Don't heat your brakes up and then sit on them.
 

GTV

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I believe strongly that warped rotors are a myth.

Exactly what @Ayune said. If you get your brakes super hot and then come to a stop and hold them in one place, you are seeing a localized material and property change, which leads to a difference in friction, subsequently braking force... it feels like it's warped, but they aren't physically warped...

I have yet to see a single runout measurement to support a warped rotor claim. Turning them works because it removes the layer of material that contains that changed area. But it comes back again because of driving behavior.

Don't heat your brakes up and then sit on them.

Maybe I should put a dial indicator on mine when I get them turned. My old Tundra made me hyper sensitive about getting the brakes hot, it's hard for me to imagine that my driving behavior is the cause of the issue but I've been wrong before.
 

Somebodyelse5

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Maybe I should put a dial indicator on mine when I get them turned. My old Tundra made me hyper sensitive about getting the brakes hot, it's hard for me to imagine that my driving behavior is the cause of the issue but I've been wrong before.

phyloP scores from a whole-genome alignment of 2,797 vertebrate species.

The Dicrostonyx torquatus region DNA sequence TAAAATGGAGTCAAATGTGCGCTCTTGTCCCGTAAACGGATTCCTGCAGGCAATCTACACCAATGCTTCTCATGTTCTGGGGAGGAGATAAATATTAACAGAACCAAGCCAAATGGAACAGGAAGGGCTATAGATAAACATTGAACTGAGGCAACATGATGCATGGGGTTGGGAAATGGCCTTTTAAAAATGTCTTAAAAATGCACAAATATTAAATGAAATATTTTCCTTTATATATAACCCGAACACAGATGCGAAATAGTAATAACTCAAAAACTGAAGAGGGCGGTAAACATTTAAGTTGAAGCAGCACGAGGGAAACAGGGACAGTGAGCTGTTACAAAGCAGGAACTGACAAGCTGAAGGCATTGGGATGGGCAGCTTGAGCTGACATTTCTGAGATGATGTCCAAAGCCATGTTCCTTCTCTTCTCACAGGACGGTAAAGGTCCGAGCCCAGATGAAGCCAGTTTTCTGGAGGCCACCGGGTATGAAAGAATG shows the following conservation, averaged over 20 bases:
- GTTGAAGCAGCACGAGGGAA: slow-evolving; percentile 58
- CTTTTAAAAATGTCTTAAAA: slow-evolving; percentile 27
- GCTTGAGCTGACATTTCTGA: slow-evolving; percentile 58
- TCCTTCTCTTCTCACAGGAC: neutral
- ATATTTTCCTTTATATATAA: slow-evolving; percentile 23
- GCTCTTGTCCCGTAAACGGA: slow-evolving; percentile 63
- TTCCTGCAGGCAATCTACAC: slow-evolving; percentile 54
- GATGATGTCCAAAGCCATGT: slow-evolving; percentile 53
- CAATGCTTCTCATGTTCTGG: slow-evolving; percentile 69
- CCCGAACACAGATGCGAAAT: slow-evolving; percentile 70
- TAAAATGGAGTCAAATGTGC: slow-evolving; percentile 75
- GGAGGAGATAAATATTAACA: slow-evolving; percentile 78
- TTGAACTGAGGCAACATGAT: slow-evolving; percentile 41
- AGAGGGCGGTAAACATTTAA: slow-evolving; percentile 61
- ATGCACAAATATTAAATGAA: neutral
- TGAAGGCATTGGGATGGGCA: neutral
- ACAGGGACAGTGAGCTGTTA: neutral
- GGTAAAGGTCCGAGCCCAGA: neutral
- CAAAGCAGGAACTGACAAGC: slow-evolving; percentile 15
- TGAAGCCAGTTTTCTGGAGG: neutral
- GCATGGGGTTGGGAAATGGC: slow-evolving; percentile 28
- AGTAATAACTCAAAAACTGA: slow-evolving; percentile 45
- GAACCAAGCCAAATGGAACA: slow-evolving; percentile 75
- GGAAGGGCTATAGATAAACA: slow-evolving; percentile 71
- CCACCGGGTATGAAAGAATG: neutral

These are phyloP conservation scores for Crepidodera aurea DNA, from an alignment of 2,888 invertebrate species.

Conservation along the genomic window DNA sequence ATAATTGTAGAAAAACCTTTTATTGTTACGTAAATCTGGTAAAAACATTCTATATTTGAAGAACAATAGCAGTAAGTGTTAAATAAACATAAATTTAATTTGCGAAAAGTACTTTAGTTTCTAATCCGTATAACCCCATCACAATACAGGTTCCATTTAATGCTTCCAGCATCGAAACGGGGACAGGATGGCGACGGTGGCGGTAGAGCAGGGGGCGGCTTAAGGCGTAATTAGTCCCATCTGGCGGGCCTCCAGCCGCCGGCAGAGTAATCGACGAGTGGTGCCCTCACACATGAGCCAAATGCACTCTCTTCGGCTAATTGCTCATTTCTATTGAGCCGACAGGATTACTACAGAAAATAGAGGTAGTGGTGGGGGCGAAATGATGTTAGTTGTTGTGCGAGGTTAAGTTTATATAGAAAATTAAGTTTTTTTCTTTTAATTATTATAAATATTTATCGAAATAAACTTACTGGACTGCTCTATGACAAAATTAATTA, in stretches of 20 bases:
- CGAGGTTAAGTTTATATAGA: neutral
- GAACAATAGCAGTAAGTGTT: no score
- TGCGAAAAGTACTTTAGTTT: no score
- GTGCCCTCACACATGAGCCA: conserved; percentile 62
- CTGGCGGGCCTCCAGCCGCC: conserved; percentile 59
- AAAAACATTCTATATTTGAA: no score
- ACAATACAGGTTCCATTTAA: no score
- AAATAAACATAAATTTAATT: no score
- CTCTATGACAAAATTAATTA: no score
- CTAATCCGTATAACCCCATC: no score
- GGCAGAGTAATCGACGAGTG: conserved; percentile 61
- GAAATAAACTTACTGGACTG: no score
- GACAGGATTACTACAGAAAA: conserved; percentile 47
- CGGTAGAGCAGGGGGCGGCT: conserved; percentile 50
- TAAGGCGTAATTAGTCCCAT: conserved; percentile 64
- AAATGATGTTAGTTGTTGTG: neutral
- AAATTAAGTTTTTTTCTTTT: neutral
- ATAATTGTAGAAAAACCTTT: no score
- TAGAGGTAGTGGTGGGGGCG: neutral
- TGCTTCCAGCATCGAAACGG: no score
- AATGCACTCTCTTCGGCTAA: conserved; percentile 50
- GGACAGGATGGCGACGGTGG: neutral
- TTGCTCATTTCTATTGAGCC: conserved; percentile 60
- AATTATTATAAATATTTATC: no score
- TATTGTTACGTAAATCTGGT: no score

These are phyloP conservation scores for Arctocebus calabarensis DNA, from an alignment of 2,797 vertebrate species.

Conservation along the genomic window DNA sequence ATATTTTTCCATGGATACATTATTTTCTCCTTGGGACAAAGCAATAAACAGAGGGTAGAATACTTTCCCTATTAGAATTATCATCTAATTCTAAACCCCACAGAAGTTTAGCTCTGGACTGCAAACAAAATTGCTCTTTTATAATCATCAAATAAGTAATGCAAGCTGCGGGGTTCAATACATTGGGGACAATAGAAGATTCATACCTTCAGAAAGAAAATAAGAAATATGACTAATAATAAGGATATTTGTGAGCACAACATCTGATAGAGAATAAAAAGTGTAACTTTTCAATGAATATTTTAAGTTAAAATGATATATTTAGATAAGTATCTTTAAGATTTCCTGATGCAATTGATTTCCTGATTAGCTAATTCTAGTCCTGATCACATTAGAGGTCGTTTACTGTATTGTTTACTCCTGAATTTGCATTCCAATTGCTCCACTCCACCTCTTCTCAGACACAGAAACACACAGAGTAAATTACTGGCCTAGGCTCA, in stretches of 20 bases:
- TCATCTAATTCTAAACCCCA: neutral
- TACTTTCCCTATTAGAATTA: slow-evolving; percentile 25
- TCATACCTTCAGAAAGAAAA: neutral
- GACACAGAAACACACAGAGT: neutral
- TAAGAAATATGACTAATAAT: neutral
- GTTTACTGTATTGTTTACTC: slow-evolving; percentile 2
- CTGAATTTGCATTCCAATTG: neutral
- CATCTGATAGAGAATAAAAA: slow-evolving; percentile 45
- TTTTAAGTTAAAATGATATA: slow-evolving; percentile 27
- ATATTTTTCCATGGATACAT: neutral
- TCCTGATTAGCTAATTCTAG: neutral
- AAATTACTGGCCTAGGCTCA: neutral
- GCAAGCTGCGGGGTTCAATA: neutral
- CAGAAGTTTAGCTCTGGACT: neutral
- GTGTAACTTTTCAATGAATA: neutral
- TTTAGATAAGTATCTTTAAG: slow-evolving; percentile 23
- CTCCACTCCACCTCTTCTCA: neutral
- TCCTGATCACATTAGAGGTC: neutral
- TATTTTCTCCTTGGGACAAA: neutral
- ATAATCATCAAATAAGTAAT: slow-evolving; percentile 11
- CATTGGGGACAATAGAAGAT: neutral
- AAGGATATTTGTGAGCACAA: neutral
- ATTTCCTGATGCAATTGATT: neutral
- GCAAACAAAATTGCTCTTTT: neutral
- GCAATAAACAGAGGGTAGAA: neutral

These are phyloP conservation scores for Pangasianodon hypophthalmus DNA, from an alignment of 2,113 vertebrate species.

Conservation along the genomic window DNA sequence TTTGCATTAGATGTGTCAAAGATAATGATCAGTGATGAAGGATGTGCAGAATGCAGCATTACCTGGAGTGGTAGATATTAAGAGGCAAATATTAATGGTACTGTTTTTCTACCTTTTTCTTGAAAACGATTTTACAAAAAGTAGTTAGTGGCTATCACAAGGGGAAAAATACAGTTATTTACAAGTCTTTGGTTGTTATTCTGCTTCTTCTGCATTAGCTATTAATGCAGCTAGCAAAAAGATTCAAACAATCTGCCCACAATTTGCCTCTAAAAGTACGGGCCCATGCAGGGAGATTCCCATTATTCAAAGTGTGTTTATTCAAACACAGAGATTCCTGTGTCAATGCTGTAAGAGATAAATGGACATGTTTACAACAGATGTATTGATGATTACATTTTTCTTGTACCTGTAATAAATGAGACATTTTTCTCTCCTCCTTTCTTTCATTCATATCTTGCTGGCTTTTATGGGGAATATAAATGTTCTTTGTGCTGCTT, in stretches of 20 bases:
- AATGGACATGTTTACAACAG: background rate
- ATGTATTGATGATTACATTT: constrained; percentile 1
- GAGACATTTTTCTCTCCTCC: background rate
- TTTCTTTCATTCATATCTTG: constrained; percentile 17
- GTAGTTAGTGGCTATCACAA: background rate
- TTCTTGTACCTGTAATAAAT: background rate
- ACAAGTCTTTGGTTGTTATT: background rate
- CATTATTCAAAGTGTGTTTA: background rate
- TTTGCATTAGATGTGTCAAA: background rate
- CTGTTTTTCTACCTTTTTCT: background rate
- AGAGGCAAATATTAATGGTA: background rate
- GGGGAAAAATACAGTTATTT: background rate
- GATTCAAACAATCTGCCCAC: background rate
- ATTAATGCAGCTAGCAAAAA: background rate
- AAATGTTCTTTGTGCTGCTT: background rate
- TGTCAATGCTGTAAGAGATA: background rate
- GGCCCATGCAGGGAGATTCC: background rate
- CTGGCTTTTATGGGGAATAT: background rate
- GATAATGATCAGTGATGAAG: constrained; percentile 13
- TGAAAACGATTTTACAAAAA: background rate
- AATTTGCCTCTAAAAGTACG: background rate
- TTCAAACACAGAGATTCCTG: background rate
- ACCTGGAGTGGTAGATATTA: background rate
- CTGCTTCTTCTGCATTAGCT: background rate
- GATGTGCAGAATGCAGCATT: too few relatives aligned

I would, the issue is that most shops turning rotors don't even measure to confirm before they start cutting. I'd be surprised if any of them could actually explain runout to you.

I've noticed considerably less "warp" feeling after replacing my rotors and not stopping completely while hot... that means i put it in neutral or use the hand brake (especially after freeway exits) or just keep them moving slowly.
 
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I've never had a 'warped' rotor. Why? Because even after hard stops I don't let the vehicle stay static. Even a very slow creep at a light will prevent this. It only takes a few inches to move the pad slowly along. As others have said, it's most likely uneven pad material transfer resulting in spots where the μk is higher on the rotor. The change in friction results in the feeling of pulsation. Sometimes a different pad can reduce this, but it's more about driving technique than chasing different brakes.

That said, if you've not tried Hawk LTS they're really quite good on the 100/200. I'd say 30% reduction in pedal effort and really good braking performance. No increase in dust either.
 
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Thanks for the feedback everyone. I’m going to try to have the rotors turned this weekend, since there should be plenty of meat left on them, and swap in a set of Hawk LTS pads, and see how it goes.